In order to secure hosting rights for the 1994 World Cup, U.S. Soccer agreed to start a domestic league. It did that in 1993 with formation of Major League Soccer. But while the league has grown, “it has had a smaller hand in each subsequent edition of its beneficiary, the World Cup,” writes ESPN’s Leander Schaerlaeckens.
“In its short existence, MLS has gone from supplying 11 starters to the U.S. World Cup team to one—and Donovan, of course, just spent two and a half months with Everton of the English Premier League,” he says. What’s more, fewer MLS players are being named to the roster today than when compared to previous World Cups.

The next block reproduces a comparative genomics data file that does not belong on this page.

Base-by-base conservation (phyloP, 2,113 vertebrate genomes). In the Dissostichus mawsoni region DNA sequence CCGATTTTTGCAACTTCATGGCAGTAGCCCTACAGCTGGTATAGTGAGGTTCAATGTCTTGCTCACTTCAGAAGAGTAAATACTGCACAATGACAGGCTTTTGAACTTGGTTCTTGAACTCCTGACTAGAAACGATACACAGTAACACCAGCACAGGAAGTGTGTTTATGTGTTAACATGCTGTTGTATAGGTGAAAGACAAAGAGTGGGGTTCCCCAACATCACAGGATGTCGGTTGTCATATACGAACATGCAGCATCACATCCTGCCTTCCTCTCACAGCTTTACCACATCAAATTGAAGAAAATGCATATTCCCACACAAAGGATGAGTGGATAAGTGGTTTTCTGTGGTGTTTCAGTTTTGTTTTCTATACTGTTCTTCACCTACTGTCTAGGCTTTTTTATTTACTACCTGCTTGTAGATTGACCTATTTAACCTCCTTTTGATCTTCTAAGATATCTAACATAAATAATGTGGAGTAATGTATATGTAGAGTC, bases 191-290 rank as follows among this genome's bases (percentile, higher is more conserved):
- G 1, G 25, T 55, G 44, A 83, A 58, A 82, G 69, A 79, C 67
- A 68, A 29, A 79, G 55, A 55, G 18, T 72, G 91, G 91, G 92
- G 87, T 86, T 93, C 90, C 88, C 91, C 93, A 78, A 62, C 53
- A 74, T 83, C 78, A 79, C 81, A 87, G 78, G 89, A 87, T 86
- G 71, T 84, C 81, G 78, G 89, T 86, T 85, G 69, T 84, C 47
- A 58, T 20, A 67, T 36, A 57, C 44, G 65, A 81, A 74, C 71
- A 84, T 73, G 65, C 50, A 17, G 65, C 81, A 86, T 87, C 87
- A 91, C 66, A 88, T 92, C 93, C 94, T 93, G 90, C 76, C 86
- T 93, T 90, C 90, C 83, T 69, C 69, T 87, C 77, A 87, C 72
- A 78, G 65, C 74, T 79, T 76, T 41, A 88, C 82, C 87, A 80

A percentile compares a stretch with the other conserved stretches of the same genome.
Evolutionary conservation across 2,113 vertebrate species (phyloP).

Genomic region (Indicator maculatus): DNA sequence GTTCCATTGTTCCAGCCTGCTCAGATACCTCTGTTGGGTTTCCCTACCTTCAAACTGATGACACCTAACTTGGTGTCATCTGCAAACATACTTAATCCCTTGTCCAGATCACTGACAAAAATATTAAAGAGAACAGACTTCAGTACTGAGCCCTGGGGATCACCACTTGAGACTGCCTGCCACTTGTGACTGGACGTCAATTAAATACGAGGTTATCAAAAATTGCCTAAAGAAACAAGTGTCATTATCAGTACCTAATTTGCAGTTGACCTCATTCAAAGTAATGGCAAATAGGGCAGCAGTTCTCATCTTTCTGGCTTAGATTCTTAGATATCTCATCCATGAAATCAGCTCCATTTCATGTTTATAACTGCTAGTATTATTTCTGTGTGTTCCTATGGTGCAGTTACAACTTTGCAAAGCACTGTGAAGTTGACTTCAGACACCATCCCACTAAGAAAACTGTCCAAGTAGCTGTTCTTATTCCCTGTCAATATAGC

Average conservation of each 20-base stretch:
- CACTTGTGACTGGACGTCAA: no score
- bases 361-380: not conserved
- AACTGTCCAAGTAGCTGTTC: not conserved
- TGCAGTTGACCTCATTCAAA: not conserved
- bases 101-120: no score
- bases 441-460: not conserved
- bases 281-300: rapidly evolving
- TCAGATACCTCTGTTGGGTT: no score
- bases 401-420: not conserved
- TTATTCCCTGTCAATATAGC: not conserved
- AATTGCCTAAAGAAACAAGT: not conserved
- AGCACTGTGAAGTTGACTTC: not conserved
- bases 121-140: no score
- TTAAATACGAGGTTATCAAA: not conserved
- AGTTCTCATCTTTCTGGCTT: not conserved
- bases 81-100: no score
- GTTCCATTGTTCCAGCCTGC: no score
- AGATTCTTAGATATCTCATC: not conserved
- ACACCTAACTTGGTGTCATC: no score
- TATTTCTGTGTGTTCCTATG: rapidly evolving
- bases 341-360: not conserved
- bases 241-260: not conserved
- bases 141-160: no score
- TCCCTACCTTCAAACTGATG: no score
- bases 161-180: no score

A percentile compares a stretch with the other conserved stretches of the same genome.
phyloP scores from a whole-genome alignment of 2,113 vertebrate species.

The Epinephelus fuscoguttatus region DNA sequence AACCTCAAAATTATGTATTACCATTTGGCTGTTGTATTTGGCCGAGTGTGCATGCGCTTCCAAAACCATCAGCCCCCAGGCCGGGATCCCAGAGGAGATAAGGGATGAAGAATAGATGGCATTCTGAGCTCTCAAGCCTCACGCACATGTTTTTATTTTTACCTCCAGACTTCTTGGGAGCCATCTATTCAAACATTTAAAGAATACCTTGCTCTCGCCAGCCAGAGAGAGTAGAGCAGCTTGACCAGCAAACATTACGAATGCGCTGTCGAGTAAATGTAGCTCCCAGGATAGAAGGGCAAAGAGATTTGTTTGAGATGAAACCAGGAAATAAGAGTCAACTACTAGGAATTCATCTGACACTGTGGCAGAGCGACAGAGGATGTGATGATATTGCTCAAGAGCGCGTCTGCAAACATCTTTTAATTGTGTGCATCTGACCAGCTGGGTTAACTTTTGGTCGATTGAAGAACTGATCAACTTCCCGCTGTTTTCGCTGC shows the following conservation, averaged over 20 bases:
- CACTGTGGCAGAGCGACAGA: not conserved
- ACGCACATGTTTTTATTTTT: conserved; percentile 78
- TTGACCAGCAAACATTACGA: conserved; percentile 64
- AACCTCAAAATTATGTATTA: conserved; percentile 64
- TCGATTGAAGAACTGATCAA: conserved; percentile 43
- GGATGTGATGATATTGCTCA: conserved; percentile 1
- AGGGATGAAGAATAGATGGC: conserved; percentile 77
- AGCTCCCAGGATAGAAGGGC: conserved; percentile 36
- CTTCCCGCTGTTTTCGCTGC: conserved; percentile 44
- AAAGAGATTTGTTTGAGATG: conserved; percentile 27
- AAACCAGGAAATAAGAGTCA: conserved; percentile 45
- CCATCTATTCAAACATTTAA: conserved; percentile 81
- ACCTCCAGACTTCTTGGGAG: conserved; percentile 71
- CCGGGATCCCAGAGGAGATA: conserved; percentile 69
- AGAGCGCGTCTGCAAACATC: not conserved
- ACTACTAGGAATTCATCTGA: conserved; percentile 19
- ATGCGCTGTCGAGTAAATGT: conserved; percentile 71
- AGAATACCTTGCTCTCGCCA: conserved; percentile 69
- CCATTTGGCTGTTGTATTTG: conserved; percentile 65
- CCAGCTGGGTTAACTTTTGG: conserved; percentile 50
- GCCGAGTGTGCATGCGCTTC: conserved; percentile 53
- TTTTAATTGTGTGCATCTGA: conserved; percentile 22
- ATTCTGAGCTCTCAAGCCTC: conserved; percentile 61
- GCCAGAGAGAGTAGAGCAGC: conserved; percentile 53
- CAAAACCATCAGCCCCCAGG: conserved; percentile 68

While this could be seen as a problem, Schaerlaeckens notes that even though fewer MLS players are playing for the national team, the European-based U.S. players that do wouldn’t have been able to move to Europe without the stepping stone that is MLS. “It’s an undeniable sign of growth, no matter the damage it inflicts on the league itself,” Schaerlaeckens concludes.